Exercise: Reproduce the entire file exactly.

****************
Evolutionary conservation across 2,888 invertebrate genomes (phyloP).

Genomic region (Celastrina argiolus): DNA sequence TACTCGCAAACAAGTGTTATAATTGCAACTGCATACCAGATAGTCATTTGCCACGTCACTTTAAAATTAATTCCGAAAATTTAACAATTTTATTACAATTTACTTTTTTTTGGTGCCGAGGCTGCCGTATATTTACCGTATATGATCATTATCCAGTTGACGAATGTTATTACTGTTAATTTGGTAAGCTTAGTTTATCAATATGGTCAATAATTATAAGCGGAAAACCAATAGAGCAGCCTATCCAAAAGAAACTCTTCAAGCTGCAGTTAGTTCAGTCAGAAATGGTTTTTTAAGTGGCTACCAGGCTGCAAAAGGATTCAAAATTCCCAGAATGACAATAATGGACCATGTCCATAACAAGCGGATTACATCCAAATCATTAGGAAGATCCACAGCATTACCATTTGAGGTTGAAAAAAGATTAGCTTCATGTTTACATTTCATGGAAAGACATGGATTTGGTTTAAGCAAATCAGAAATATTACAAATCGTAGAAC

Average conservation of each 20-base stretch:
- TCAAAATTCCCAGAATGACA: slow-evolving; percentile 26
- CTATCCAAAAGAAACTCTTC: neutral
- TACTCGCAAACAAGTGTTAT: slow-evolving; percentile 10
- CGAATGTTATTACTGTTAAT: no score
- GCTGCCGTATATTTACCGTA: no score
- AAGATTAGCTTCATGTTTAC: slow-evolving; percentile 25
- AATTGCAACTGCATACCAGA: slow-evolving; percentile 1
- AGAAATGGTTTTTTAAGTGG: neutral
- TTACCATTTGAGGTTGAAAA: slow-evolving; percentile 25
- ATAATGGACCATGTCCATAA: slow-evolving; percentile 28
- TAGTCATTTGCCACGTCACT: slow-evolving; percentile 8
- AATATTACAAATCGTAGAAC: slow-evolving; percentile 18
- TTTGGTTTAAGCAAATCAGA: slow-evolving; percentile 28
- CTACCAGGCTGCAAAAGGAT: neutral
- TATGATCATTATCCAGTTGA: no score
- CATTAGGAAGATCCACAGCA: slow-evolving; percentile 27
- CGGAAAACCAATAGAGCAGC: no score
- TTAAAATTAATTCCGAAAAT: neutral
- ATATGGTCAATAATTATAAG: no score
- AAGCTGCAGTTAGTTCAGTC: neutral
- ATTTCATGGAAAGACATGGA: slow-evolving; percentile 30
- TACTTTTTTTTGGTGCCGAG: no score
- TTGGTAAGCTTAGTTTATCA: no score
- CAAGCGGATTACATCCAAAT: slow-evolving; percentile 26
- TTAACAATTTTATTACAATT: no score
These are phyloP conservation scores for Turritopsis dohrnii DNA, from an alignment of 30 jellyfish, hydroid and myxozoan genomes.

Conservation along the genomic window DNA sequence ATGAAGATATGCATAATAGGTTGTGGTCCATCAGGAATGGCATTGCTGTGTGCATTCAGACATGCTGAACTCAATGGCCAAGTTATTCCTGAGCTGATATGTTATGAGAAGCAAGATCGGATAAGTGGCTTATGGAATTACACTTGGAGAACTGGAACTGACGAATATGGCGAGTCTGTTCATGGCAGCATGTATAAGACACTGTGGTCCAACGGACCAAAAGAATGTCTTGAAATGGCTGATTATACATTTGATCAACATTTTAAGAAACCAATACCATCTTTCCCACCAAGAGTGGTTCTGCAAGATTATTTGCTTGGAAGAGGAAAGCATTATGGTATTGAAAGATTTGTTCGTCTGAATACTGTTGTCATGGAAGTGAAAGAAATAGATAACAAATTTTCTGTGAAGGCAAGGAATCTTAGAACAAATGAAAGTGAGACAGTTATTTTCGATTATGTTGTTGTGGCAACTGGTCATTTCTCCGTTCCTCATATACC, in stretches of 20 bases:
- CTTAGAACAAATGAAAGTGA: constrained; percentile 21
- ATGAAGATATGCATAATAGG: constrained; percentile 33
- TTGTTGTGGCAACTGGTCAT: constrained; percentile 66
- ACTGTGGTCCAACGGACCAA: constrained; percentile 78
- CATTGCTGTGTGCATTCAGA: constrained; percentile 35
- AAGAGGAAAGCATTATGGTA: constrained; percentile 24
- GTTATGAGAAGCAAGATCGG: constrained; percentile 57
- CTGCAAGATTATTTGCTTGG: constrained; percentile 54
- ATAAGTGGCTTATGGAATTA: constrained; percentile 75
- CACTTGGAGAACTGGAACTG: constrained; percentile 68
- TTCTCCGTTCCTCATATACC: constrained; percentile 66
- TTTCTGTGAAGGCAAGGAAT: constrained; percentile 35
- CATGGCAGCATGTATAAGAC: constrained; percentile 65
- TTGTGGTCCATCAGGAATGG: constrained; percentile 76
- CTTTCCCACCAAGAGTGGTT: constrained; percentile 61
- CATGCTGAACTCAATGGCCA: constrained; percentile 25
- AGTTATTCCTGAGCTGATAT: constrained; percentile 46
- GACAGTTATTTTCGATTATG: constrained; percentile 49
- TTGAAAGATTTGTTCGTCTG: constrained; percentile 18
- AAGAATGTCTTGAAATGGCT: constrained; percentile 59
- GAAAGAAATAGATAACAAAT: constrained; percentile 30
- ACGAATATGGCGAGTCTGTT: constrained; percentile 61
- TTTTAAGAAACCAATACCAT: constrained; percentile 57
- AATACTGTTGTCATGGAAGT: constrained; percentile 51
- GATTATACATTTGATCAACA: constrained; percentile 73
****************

Evolutionary conservation across 2,888 invertebrate genomes (phyloP).

Genomic region (Celastrina argiolus): DNA sequence TACTCGCAAACAAGTGTTATAATTGCAACTGCATACCAGATAGTCATTTGCCACGTCACTTTAAAATTAATTCCGAAAATTTAACAATTTTATTACAATTTACTTTTTTTTGGTGCCGAGGCTGCCGTATATTTACCGTATATGATCATTATCCAGTTGACGAATGTTATTACTGTTAATTTGGTAAGCTTAGTTTATCAATATGGTCAATAATTATAAGCGGAAAACCAATAGAGCAGCCTATCCAAAAGAAACTCTTCAAGCTGCAGTTAGTTCAGTCAGAAATGGTTTTTTAAGTGGCTACCAGGCTGCAAAAGGATTCAAAATTCCCAGAATGACAATAATGGACCATGTCCATAACAAGCGGATTACATCCAAATCATTAGGAAGATCCACAGCATTACCATTTGAGGTTGAAAAAAGATTAGCTTCATGTTTACATTTCATGGAAAGACATGGATTTGGTTTAAGCAAATCAGAAATATTACAAATCGTAGAAC

Average conservation of each 20-base stretch:
- TCAAAATTCCCAGAATGACA: slow-evolving; percentile 26
- CTATCCAAAAGAAACTCTTC: neutral
- TACTCGCAAACAAGTGTTAT: slow-evolving; percentile 10
- CGAATGTTATTACTGTTAAT: no score
- GCTGCCGTATATTTACCGTA: no score
- AAGATTAGCTTCATGTTTAC: slow-evolving; percentile 25
- AATTGCAACTGCATACCAGA: slow-evolving; percentile 1
- AGAAATGGTTTTTTAAGTGG: neutral
- TTACCATTTGAGGTTGAAAA: slow-evolving; percentile 25
- ATAATGGACCATGTCCATAA: slow-evolving; percentile 28
- TAGTCATTTGCCACGTCACT: slow-evolving; percentile 8
- AATATTACAAATCGTAGAAC: slow-evolving; percentile 18
- TTTGGTTTAAGCAAATCAGA: slow-evolving; percentile 28
- CTACCAGGCTGCAAAAGGAT: neutral
- TATGATCATTATCCAGTTGA: no score
- CATTAGGAAGATCCACAGCA: slow-evolving; percentile 27
- CGGAAAACCAATAGAGCAGC: no score
- TTAAAATTAATTCCGAAAAT: neutral
- ATATGGTCAATAATTATAAG: no score
- AAGCTGCAGTTAGTTCAGTC: neutral
- ATTTCATGGAAAGACATGGA: slow-evolving; percentile 30
- TACTTTTTTTTGGTGCCGAG: no score
- TTGGTAAGCTTAGTTTATCA: no score
- CAAGCGGATTACATCCAAAT: slow-evolving; percentile 26
- TTAACAATTTTATTACAATT: no score
These are phyloP conservation scores for Turritopsis dohrnii DNA, from an alignment of 30 jellyfish, hydroid and myxozoan genomes.

Conservation along the genomic window DNA sequence ATGAAGATATGCATAATAGGTTGTGGTCCATCAGGAATGGCATTGCTGTGTGCATTCAGACATGCTGAACTCAATGGCCAAGTTATTCCTGAGCTGATATGTTATGAGAAGCAAGATCGGATAAGTGGCTTATGGAATTACACTTGGAGAACTGGAACTGACGAATATGGCGAGTCTGTTCATGGCAGCATGTATAAGACACTGTGGTCCAACGGACCAAAAGAATGTCTTGAAATGGCTGATTATACATTTGATCAACATTTTAAGAAACCAATACCATCTTTCCCACCAAGAGTGGTTCTGCAAGATTATTTGCTTGGAAGAGGAAAGCATTATGGTATTGAAAGATTTGTTCGTCTGAATACTGTTGTCATGGAAGTGAAAGAAATAGATAACAAATTTTCTGTGAAGGCAAGGAATCTTAGAACAAATGAAAGTGAGACAGTTATTTTCGATTATGTTGTTGTGGCAACTGGTCATTTCTCCGTTCCTCATATACC, in stretches of 20 bases:
- CTTAGAACAAATGAAAGTGA: constrained; percentile 21
- ATGAAGATATGCATAATAGG: constrained; percentile 33
- TTGTTGTGGCAACTGGTCAT: constrained; percentile 66
- ACTGTGGTCCAACGGACCAA: constrained; percentile 78
- CATTGCTGTGTGCATTCAGA: constrained; percentile 35
- AAGAGGAAAGCATTATGGTA: constrained; percentile 24
- GTTATGAGAAGCAAGATCGG: constrained; percentile 57
- CTGCAAGATTATTTGCTTGG: constrained; percentile 54
- ATAAGTGGCTTATGGAATTA: constrained; percentile 75
- CACTTGGAGAACTGGAACTG: constrained; percentile 68
- TTCTCCGTTCCTCATATACC: constrained; percentile 66
- TTTCTGTGAAGGCAAGGAAT: constrained; percentile 35
- CATGGCAGCATGTATAAGAC: constrained; percentile 65
- TTGTGGTCCATCAGGAATGG: constrained; percentile 76
- CTTTCCCACCAAGAGTGGTT: constrained; percentile 61
- CATGCTGAACTCAATGGCCA: constrained; percentile 25
- AGTTATTCCTGAGCTGATAT: constrained; percentile 46
- GACAGTTATTTTCGATTATG: constrained; percentile 49
- TTGAAAGATTTGTTCGTCTG: constrained; percentile 18
- AAGAATGTCTTGAAATGGCT: constrained; percentile 59
- GAAAGAAATAGATAACAAAT: constrained; percentile 30
- ACGAATATGGCGAGTCTGTT: constrained; percentile 61
- TTTTAAGAAACCAATACCAT: constrained; percentile 57
- AATACTGTTGTCATGGAAGT: constrained; percentile 51
- GATTATACATTTGATCAACA: constrained; percentile 73